Can the G20 BMW 3 Series & Volvo S60 take on the Mercedes-Benz C-Class?

Mercedes-Benz Malaysia recently upped the ante in the compact premium executive segment with the facelifted Mercedes-Benz C-Class from the highly efficient 1.5-litre EQ Boost C 200 to the 3.0-litre twin-turbo powered C 43.

With revised specifications (64-colour ambient lighting, digital screens, blind spot monitor, air suspension) and styling, the refreshed C-Class gains a competitive edge over the ageing F30 BMW 3 Series and second-gen Volvo S60. We did not forget about the Audi A4 but unfortunately, it loses out on price compared to its locally assembled rivals.

But the C-Class reign is set to take a back seat with the imminent arrival of the G20 3 Series and all-new S60. We’ve seen both of these cars at the 2019 Singapore Motor Show and they both look stunning in the metal (at least, according to our editor, Eu Jin). Should you then, go with the C-Class or wait for the new competitors to hit local showrooms? Here’s the breakdown:


Name Mercedes-Benz C 200 G20 BMW 320i Volvo S60 T5
Engine 1.5-litre 4-cylinder turbo with EQ Boost 2.0-litre 4-cylinder turbo 2.0-litre 4-cylinder turbo
Transmission 9-speed automatic 8-speed automatic 8-speed automatic
Max Power 184 hp + 13 hp (EQ Boost) 184 hp @ 5,000 – 6,000 rpm 250 hp @ 5,500 rpm
Max Torque 280 Nm + 160 Nm (w/ EQ Boost) 300 Nm @ 1,350 – 4,000 rpm 350 Nm @ 1,800 – 4,800 rpm
0 – 100 km/h; Top Speed 7.7 seconds; 239 km/h 7.2 seconds; 238 km/h 6.5 seconds; 240 km/h
Kerb Weight 1,505 kg 1,525 kg 1,677 kg
Boot Space 435 litres 480 litres 442 litres
Fuel Economy Rating 6.3L/100 km 6.0L/100 km 7.1L/100 km

Compared here are the base petrol variants from all 3 makes

On paper, the S60 T5 blows the competition out of the water with its 2.0-litre turbocharged four-cylinder Drive-E powerplant packing 250 hp and 350 Nm of twist. It is the quickest among the trio despite weighing over 1.6 tonnes, completing the century sprint in 6.5 seconds. The weight comes with a small price to pay with a rated fuel economy of 7.1L/100 km.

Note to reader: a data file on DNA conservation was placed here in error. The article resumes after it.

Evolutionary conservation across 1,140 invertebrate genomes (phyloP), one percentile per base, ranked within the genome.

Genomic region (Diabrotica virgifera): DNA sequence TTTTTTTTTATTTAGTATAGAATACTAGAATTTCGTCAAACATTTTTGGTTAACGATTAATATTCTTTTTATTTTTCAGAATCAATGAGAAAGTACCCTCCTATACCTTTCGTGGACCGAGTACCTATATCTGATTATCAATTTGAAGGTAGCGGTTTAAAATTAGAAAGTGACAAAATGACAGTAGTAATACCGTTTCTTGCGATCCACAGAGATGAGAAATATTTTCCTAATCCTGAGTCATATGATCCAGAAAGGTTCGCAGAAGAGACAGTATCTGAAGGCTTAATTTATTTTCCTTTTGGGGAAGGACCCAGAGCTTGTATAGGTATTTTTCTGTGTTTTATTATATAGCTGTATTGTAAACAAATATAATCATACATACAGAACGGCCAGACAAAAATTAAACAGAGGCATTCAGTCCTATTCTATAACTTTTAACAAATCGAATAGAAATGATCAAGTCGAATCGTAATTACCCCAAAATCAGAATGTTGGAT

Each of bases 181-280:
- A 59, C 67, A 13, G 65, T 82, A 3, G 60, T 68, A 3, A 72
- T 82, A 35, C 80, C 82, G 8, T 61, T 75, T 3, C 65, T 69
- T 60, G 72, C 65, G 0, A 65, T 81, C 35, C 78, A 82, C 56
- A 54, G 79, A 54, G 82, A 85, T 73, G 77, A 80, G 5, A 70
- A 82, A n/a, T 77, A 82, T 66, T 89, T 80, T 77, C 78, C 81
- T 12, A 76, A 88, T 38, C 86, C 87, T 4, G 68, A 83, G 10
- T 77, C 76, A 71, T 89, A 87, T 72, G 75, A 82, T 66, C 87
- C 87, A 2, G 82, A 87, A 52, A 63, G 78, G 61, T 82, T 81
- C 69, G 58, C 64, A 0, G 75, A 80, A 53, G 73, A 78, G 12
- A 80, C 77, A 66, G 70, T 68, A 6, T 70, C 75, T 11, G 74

But if you swear by “rear wheel drive is the right wheel drive”, the 320i and C 200 would be your prime choice. The 320i gets a more conventional setup with a 2.0-litre turbo and 8-speed automatic packing 184 hp and 300 Nm while the C 200 has a more sophisticated 1.5-litre turbo with EQ Boost Integrated Starter Generator (ISG). The latter also comes with an extra gear.

Technology only tells half the story because the 320i is half a second quicker than the C 200 – 7.2 seconds vs 7.7 seconds – and it has a slightly lower rated fuel consumption of 6.0L/100 km. However, the C 200 emits the least C02 among the lot if that’s your concern.

Styling is subjective and the W205 C-Class has been around since 2014 so it’s not quite a fair comparison against the brand spanking new BMW and Volvo. However, the facelift exercise brought about a bit more sophistication to the headlamps and taillamps that helps the C-Class stay fresh. The three-pointed star is also arguably the most elegant looking one here.

Both the 3 Series and S60 spots a sportier design language hoping to draw in the young and young at heart. Some may find the styling G20 3 Series to be too busy around the front and reminds them of a certain Japanese brand around the rear, but as Eu Jin said, you have to see it in person to appreciate the design.

The Volvo on the other hand while athletic in proportions, gives off a corporate image (even in the R-Design trim) which some may appreciate when rolling up to business meetings. A sportier S90 if you will.

Both the cabin of the G30 3 Series and S60 is not a novelty because the architecture and design are taken straight from the respective brand’s larger models. The Volvo plays on its minimalistic design while the BMW’s more driver focused layout should appeal to the enthusiast. But if you’re a fan of party pieces, nothing comes close to the Merc’s 64-colour ambient lighting.

While specification of Malaysia-bound G20 320i and S60 are yet to be confirmed, we can trust that Volvo Car Malaysia will feature the full suite of IntelliSafe Advanced Driver Assistance System and Pilot Assist semi-autonomous driving feature when the car is launched here. The C 200 which is currently on sale, only comes with one active safety system – Blind Spot Assist. Your move, BMW.

In summary, all three cars have their unique selling point but in this highly competitive and demanding segment, manufacturers have to capture the heart of the masses not only with brand sentiment but also pricing and product positioning.

The C-Class is a good example with a well-packaged entry-level C 200 for no frills premium motoring experience and a feature packed C 300 for the discerning buyers. Backed with the support of a strong after sales network, it will be quite a challenge for BMW and Volvo to beat the Merc at its game.


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